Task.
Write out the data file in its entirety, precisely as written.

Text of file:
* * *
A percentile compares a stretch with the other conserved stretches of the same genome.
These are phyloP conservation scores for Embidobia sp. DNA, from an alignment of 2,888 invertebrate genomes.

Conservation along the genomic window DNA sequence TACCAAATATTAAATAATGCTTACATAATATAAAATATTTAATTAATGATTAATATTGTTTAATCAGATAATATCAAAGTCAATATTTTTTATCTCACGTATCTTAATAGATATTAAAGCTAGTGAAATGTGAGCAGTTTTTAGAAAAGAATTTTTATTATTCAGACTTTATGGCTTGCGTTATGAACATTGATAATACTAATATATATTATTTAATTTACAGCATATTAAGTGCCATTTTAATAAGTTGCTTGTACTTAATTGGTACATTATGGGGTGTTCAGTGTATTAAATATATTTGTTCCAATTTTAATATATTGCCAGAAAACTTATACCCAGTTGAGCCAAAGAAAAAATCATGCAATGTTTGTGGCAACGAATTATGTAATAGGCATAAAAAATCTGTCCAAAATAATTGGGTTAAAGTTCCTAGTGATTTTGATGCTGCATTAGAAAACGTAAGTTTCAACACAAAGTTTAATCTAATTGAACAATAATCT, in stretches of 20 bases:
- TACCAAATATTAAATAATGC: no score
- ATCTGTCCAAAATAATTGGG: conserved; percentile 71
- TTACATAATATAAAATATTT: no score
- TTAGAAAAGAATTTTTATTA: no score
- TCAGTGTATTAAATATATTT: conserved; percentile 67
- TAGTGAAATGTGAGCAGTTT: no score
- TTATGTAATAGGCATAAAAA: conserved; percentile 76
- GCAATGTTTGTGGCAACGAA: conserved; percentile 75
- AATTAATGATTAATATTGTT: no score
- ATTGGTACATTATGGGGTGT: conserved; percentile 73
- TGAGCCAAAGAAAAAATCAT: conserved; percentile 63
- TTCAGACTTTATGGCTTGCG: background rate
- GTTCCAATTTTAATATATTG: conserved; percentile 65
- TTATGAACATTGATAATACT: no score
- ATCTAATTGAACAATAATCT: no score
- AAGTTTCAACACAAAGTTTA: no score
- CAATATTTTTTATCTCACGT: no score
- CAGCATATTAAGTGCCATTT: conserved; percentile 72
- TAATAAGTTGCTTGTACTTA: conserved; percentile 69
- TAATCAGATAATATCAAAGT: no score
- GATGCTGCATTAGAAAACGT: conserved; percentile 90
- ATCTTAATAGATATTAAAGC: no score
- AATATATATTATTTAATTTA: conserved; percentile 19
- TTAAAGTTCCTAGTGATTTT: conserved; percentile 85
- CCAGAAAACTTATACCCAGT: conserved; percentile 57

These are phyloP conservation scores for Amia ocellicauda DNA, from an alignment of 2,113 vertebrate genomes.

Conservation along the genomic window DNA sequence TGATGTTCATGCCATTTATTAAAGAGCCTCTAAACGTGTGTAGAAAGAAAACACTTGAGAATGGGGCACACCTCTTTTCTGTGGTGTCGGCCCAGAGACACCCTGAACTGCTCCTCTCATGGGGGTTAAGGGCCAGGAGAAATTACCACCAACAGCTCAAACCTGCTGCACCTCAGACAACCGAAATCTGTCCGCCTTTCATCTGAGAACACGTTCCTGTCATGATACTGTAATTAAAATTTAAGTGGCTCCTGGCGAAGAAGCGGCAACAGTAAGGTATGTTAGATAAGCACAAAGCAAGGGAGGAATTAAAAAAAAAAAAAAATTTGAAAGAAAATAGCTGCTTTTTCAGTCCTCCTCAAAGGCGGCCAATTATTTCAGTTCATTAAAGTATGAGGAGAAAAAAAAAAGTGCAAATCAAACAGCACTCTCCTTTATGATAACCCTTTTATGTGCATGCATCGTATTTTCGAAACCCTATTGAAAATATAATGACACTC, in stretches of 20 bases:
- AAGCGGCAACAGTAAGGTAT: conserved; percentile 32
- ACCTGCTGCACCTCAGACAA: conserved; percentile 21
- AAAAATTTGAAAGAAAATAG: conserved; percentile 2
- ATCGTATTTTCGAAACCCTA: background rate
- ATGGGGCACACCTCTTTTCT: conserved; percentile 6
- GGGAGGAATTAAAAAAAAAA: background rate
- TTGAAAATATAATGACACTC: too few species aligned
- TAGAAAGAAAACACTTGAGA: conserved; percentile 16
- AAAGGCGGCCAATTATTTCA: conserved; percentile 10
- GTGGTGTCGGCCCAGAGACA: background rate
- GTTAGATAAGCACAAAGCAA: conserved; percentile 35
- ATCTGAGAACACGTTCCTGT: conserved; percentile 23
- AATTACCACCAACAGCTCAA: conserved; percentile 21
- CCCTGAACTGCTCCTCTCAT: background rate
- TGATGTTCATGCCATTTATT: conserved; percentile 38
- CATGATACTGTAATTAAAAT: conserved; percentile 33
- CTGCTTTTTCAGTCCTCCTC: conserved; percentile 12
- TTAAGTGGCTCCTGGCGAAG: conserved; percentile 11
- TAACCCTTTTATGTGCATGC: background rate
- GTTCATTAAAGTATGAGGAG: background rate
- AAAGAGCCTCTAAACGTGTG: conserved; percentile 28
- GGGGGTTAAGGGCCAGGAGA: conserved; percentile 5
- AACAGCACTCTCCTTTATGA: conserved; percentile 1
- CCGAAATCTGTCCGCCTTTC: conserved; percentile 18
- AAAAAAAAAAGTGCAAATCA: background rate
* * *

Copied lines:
A percentile compares a stretch with the other conserved stretches of the same genome.
These are phyloP conservation scores for Embidobia sp. DNA, from an alignment of 2,888 invertebrate genomes.

Conservation along the genomic window DNA sequence TACCAAATATTAAATAATGCTTACATAATATAAAATATTTAATTAATGATTAATATTGTTTAATCAGATAATATCAAAGTCAATATTTTTTATCTCACGTATCTTAATAGATATTAAAGCTAGTGAAATGTGAGCAGTTTTTAGAAAAGAATTTTTATTATTCAGACTTTATGGCTTGCGTTATGAACATTGATAATACTAATATATATTATTTAATTTACAGCATATTAAGTGCCATTTTAATAAGTTGCTTGTACTTAATTGGTACATTATGGGGTGTTCAGTGTATTAAATATATTTGTTCCAATTTTAATATATTGCCAGAAAACTTATACCCAGTTGAGCCAAAGAAAAAATCATGCAATGTTTGTGGCAACGAATTATGTAATAGGCATAAAAAATCTGTCCAAAATAATTGGGTTAAAGTTCCTAGTGATTTTGATGCTGCATTAGAAAACGTAAGTTTCAACACAAAGTTTAATCTAATTGAACAATAATCT, in stretches of 20 bases:
- TACCAAATATTAAATAATGC: no score
- ATCTGTCCAAAATAATTGGG: conserved; percentile 71
- TTACATAATATAAAATATTT: no score
- TTAGAAAAGAATTTTTATTA: no score
- TCAGTGTATTAAATATATTT: conserved; percentile 67
- TAGTGAAATGTGAGCAGTTT: no score
- TTATGTAATAGGCATAAAAA: conserved; percentile 76
- GCAATGTTTGTGGCAACGAA: conserved; percentile 75
- AATTAATGATTAATATTGTT: no score
- ATTGGTACATTATGGGGTGT: conserved; percentile 73
- TGAGCCAAAGAAAAAATCAT: conserved; percentile 63
- TTCAGACTTTATGGCTTGCG: background rate
- GTTCCAATTTTAATATATTG: conserved; percentile 65
- TTATGAACATTGATAATACT: no score
- ATCTAATTGAACAATAATCT: no score
- AAGTTTCAACACAAAGTTTA: no score
- CAATATTTTTTATCTCACGT: no score
- CAGCATATTAAGTGCCATTT: conserved; percentile 72
- TAATAAGTTGCTTGTACTTA: conserved; percentile 69
- TAATCAGATAATATCAAAGT: no score
- GATGCTGCATTAGAAAACGT: conserved; percentile 90
- ATCTTAATAGATATTAAAGC: no score
- AATATATATTATTTAATTTA: conserved; percentile 19
- TTAAAGTTCCTAGTGATTTT: conserved; percentile 85
- CCAGAAAACTTATACCCAGT: conserved; percentile 57

These are phyloP conservation scores for Amia ocellicauda DNA, from an alignment of 2,113 vertebrate genomes.

Conservation along the genomic window DNA sequence TGATGTTCATGCCATTTATTAAAGAGCCTCTAAACGTGTGTAGAAAGAAAACACTTGAGAATGGGGCACACCTCTTTTCTGTGGTGTCGGCCCAGAGACACCCTGAACTGCTCCTCTCATGGGGGTTAAGGGCCAGGAGAAATTACCACCAACAGCTCAAACCTGCTGCACCTCAGACAACCGAAATCTGTCCGCCTTTCATCTGAGAACACGTTCCTGTCATGATACTGTAATTAAAATTTAAGTGGCTCCTGGCGAAGAAGCGGCAACAGTAAGGTATGTTAGATAAGCACAAAGCAAGGGAGGAATTAAAAAAAAAAAAAAATTTGAAAGAAAATAGCTGCTTTTTCAGTCCTCCTCAAAGGCGGCCAATTATTTCAGTTCATTAAAGTATGAGGAGAAAAAAAAAAGTGCAAATCAAACAGCACTCTCCTTTATGATAACCCTTTTATGTGCATGCATCGTATTTTCGAAACCCTATTGAAAATATAATGACACTC, in stretches of 20 bases:
- AAGCGGCAACAGTAAGGTAT: conserved; percentile 32
- ACCTGCTGCACCTCAGACAA: conserved; percentile 21
- AAAAATTTGAAAGAAAATAG: conserved; percentile 2
- ATCGTATTTTCGAAACCCTA: background rate
- ATGGGGCACACCTCTTTTCT: conserved; percentile 6
- GGGAGGAATTAAAAAAAAAA: background rate
- TTGAAAATATAATGACACTC: too few species aligned
- TAGAAAGAAAACACTTGAGA: conserved; percentile 16
- AAAGGCGGCCAATTATTTCA: conserved; percentile 10
- GTGGTGTCGGCCCAGAGACA: background rate
- GTTAGATAAGCACAAAGCAA: conserved; percentile 35
- ATCTGAGAACACGTTCCTGT: conserved; percentile 23
- AATTACCACCAACAGCTCAA: conserved; percentile 21
- CCCTGAACTGCTCCTCTCAT: background rate
- TGATGTTCATGCCATTTATT: conserved; percentile 38
- CATGATACTGTAATTAAAAT: conserved; percentile 33
- CTGCTTTTTCAGTCCTCCTC: conserved; percentile 12
- TTAAGTGGCTCCTGGCGAAG: conserved; percentile 11
- TAACCCTTTTATGTGCATGC: background rate
- GTTCATTAAAGTATGAGGAG: background rate
- AAAGAGCCTCTAAACGTGTG: conserved; percentile 28
- GGGGGTTAAGGGCCAGGAGA: conserved; percentile 5
- AACAGCACTCTCCTTTATGA: conserved; percentile 1
- CCGAAATCTGTCCGCCTTTC: conserved; percentile 18
- AAAAAAAAAAGTGCAAATCA: background rate